While the Iran-Iraq war is more than halfway through its eighth year with no end in sight, the character of the conflict seems to have changed. Unfortunately, that does not mean peace is any closer.
In spite of the long and bloody stalemate, Iran has refused to accept a peace package proposed by the United Nations. The Ayatollah Khomeini insists on punishing Iraq.However, two rare ground victories by Iraq in recent months have given the Iraqis new confidence and indicate there are growing problems inside Iran, where the government suddenly is having difficulty rounding up volunteers for military duty.
The rocket war, in which Iraq pounded Iranian cities with 170 long-range missiles, seems to have damaged more than buildings; it appears to have badly shaken Iranian morale as well. Those areas hit the hardest are the ones where recruiters are having the worst time.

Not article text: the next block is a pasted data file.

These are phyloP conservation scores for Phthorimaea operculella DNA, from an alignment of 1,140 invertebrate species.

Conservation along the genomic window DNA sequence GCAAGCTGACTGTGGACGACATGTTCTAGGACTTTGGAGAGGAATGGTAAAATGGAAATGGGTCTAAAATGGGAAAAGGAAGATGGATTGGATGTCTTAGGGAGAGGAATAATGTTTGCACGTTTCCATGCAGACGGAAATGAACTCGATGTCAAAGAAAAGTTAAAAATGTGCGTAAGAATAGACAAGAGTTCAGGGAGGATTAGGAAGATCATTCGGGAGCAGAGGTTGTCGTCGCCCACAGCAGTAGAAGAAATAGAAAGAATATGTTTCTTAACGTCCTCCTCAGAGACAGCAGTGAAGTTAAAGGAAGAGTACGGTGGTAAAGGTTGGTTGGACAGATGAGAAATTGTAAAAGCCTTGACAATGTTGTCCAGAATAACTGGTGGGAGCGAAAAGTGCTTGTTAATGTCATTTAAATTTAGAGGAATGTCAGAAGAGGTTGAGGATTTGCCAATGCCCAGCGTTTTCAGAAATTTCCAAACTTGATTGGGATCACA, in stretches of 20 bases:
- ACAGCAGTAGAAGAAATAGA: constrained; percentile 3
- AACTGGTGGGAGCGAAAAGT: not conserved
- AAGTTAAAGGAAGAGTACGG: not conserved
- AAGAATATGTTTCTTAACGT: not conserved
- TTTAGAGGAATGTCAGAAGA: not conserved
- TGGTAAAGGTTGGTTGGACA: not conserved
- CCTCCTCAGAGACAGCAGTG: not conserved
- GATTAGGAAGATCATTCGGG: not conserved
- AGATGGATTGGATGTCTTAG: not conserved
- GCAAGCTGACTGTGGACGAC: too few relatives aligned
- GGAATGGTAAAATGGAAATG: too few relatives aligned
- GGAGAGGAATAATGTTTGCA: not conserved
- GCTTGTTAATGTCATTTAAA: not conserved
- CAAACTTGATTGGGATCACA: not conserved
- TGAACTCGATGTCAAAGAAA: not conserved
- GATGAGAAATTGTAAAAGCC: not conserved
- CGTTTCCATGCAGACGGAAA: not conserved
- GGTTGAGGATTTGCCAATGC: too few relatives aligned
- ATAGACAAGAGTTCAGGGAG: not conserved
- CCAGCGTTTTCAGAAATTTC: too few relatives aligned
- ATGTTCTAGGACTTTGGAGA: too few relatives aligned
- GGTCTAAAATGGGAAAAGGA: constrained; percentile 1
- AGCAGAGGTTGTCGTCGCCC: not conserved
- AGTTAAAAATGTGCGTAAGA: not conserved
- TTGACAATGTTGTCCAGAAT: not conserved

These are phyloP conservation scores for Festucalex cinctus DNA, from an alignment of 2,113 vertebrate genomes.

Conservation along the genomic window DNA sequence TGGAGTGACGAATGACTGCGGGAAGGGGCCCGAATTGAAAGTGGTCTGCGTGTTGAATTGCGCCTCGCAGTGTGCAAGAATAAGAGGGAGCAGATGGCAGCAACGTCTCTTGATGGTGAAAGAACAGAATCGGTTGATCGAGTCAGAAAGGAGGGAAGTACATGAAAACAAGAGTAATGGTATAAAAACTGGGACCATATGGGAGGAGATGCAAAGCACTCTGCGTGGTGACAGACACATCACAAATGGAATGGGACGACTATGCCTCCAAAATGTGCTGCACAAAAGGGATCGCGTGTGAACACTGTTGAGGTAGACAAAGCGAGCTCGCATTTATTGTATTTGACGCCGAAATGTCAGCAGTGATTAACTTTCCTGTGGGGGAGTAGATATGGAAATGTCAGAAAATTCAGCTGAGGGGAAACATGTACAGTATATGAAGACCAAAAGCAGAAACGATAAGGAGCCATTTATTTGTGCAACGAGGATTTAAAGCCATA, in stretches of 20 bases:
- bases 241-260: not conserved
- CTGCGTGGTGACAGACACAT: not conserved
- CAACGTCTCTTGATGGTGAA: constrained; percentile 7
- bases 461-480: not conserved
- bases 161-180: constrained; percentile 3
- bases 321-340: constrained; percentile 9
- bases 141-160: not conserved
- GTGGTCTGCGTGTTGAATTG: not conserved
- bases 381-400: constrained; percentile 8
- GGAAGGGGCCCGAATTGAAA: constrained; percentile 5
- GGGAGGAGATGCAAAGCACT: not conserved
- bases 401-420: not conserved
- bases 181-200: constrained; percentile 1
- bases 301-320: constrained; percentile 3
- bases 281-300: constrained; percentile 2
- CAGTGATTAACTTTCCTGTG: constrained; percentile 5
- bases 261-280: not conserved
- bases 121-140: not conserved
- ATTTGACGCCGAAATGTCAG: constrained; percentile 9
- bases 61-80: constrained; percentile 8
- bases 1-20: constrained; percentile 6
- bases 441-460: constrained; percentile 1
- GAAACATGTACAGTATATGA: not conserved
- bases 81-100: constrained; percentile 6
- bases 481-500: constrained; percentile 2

Iraqi officials, bolstered by new confidence, are openly talking of taking the ground war back into Iran for the first time in years, as a way to force the Iranians to the negotiating table.
Western diplomats, including those from the U.S., are trying to persuade Iraqi leader Saddam Hussein not to do this, for fear it will complicate the war even more and make Iran less reasonable - if that's possible.
Yet the sad truth is that it may not matter either way. Neither side can win and Iran refuses to quit. So the victories by Iraq may only mean that the war has become a little more even - hardly a formula for persuading Iran to bring this senseless struggle to an end.